I left a very stable job job that I had for 22 years. I left a career I was in for 32 years. I told my adult son and husband that I’d see them when I see them. We talk on the phone and FaceTime right now and honestly they are missing me more than I miss them. I’ve been homesick once but that was when my trainer told me I wouldn’t get home for 3 months. Fortunately our fleet manager was more forthcoming with the fact that my trainer hates to go to Cali and that’s why she was telling me not to put in for home time lol guess what? She’s going to Cali every time she takes home time. Because I’m going home too.

Even with all of it, it still feels like it was the best decision for me at this point. I lived my life pleasing others and now it’s my turn. And backing sucks. But it’s something you can learn. I am.

CDL:

Commercial Driver's License (CDL)

A CDL is required to drive any of the following vehicles:

  • Any combination of vehicles with a gross combined weight rating (GCWR) of 26,001 or more pounds, providing the gross vehicle weight rating (GVWR) of the vehicle being towed is in excess of 10,000 pounds.
  • Any single vehicle with a GVWR of 26,001 or more pounds, or any such vehicle towing another not in excess of 10,000 pounds.
  • Any vehicle, regardless of size, designed to transport 16 or more persons, including the driver.
  • Any vehicle required by federal regulations to be placarded while transporting hazardous materials.

Fleet Manager:

Dispatcher, Fleet Manager, Driver Manager

The primary person a driver communicates with at his/her company. A dispatcher can play many roles, depending on the company's structure. Dispatchers may assign freight, file requests for home time, relay messages between the driver and management, inform customer service of any delays, change appointment times, and report information to the load planners.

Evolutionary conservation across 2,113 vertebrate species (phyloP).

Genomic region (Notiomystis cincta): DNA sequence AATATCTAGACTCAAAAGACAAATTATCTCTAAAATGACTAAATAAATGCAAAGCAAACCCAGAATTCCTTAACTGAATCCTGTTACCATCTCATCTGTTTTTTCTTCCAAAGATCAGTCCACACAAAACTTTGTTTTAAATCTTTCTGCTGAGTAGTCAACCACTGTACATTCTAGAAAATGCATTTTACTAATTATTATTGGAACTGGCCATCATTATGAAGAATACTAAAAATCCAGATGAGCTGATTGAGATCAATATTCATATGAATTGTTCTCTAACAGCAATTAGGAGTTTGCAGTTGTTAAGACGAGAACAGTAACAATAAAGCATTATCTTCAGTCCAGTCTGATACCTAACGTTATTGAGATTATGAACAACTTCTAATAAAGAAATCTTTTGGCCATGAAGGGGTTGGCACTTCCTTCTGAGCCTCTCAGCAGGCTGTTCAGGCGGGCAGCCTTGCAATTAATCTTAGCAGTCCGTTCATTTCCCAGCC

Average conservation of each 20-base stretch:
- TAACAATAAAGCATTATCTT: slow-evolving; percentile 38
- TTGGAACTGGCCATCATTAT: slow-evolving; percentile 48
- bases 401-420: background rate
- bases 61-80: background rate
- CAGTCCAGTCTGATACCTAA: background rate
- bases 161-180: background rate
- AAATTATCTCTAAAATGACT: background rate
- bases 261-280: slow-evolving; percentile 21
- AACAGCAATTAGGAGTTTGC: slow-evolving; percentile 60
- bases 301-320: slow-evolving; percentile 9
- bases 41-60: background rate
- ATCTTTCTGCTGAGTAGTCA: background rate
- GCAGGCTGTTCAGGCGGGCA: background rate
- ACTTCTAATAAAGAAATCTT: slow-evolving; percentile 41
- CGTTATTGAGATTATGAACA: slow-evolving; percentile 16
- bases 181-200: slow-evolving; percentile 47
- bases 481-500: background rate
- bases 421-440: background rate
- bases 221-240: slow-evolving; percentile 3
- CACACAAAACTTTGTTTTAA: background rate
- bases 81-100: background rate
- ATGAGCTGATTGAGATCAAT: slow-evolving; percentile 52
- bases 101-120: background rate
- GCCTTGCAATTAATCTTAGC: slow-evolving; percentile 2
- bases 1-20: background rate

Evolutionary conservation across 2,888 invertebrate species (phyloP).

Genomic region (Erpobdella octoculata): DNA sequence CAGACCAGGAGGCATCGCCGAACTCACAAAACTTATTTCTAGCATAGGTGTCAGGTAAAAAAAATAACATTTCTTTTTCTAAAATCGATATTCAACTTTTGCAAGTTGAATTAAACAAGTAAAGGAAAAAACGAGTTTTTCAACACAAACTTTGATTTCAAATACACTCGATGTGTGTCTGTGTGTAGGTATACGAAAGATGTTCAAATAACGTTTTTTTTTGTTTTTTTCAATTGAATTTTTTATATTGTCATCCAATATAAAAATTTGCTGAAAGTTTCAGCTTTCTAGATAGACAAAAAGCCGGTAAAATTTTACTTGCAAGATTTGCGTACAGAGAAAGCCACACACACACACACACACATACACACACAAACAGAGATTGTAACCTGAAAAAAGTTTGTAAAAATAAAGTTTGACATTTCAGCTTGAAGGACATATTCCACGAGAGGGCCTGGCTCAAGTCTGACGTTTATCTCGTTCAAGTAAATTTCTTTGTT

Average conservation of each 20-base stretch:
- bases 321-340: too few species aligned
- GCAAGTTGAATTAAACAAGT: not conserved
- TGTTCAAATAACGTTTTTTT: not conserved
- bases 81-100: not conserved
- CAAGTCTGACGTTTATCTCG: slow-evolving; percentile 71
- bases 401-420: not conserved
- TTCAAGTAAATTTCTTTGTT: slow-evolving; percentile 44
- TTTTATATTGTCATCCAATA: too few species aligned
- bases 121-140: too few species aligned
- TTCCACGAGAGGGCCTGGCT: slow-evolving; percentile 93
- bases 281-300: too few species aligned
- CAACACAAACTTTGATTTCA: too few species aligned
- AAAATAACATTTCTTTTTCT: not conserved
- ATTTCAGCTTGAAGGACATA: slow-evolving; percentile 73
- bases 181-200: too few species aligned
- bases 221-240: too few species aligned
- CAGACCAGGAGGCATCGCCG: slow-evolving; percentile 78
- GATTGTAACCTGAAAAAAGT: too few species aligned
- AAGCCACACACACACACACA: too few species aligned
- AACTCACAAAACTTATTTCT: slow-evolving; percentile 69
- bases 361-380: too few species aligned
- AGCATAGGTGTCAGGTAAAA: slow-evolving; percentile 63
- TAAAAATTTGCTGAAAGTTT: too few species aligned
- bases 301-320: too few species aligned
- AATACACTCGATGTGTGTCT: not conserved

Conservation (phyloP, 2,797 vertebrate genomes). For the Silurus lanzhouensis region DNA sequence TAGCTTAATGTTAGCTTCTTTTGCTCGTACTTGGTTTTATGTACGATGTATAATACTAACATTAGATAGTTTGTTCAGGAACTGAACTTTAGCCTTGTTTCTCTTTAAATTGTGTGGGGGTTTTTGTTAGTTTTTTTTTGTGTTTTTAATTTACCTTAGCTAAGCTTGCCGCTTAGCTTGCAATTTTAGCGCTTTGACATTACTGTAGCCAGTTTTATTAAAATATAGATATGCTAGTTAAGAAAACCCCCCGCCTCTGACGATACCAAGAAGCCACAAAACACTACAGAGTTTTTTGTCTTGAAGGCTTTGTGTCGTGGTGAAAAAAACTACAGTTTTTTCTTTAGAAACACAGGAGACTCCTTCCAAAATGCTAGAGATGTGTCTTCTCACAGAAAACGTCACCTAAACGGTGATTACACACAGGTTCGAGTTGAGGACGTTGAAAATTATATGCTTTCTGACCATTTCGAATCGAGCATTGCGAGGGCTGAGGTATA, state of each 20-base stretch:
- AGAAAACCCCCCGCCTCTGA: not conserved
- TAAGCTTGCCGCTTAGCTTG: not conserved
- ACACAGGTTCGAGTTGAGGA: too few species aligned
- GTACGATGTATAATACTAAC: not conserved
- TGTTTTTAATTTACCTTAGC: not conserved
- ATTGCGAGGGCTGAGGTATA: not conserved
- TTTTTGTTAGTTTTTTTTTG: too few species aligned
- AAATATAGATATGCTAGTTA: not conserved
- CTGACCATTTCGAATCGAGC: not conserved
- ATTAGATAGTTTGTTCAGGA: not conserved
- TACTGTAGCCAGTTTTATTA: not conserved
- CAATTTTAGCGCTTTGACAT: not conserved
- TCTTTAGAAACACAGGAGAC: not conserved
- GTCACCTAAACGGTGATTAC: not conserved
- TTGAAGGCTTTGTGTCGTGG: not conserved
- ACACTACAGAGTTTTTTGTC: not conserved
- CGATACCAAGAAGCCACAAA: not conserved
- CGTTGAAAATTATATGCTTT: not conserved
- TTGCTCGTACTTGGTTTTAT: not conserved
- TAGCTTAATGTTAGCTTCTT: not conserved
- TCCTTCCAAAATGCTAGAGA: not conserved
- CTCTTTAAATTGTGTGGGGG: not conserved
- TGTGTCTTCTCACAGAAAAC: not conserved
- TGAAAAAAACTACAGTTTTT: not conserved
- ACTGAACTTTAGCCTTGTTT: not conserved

Mr. Curmudgeon's Comment
member avatar

Tammy, your description of five or six stops in a day sounds like local work, or day cab work. As OldSchool said, your best bet is to hire on with a company that will pay you to train with them for your CDL , and give you a job driving Day One when you get the approval from the inspectors. Enjoy this adventure - it's a lifestyle unlike most others. I spent 28 years doing one thing, retired, and started driving after that.

I miss driving more than I miss the other job.

CDL:

Commercial Driver's License (CDL)

A CDL is required to drive any of the following vehicles:

  • Any combination of vehicles with a gross combined weight rating (GCWR) of 26,001 or more pounds, providing the gross vehicle weight rating (GVWR) of the vehicle being towed is in excess of 10,000 pounds.
  • Any single vehicle with a GVWR of 26,001 or more pounds, or any such vehicle towing another not in excess of 10,000 pounds.
  • Any vehicle, regardless of size, designed to transport 16 or more persons, including the driver.
  • Any vehicle required by federal regulations to be placarded while transporting hazardous materials.

Day Cab:

A tractor which does not have a sleeper berth attached to it. Normally used for local routes where drivers go home every night.

Tammy A.'s Comment
member avatar

Oh wow CONGRATULATIONS! Me too, Im sick of taking care of everybody lol. Im so scared of the backing up part too. I wonder if they have like back up cameras that you can stick on the back of the truck lol if not maybe I should invent one. I am starting a driving school within the next couple weeks. Its 5000 dollars and four month to get my cdl doing 3 days a week. Do you have a CB? Do they use them any more? Well I wish you all the best and maybe someday we will cross paths on our travels. Im in Massachusetts.

Tammy you are singing my song. I am a 54 year old woman and just got my CDL yesterday. I have been on the road training for 2 weeks and am now going for 2ish months of team training.

I left a very stable job job that I had for 22 years. I left a career I was in for 32 years. I told my adult son and husband that I’d see them when I see them. We talk on the phone and FaceTime right now and honestly they are missing me more than I miss them. I’ve been homesick once but that was when my trainer told me I wouldn’t get home for 3 months. Fortunately our fleet manager was more forthcoming with the fact that my trainer hates to go to Cali and that’s why she was telling me not to put in for home time lol guess what? She’s going to Cali every time she takes home time. Because I’m going home too.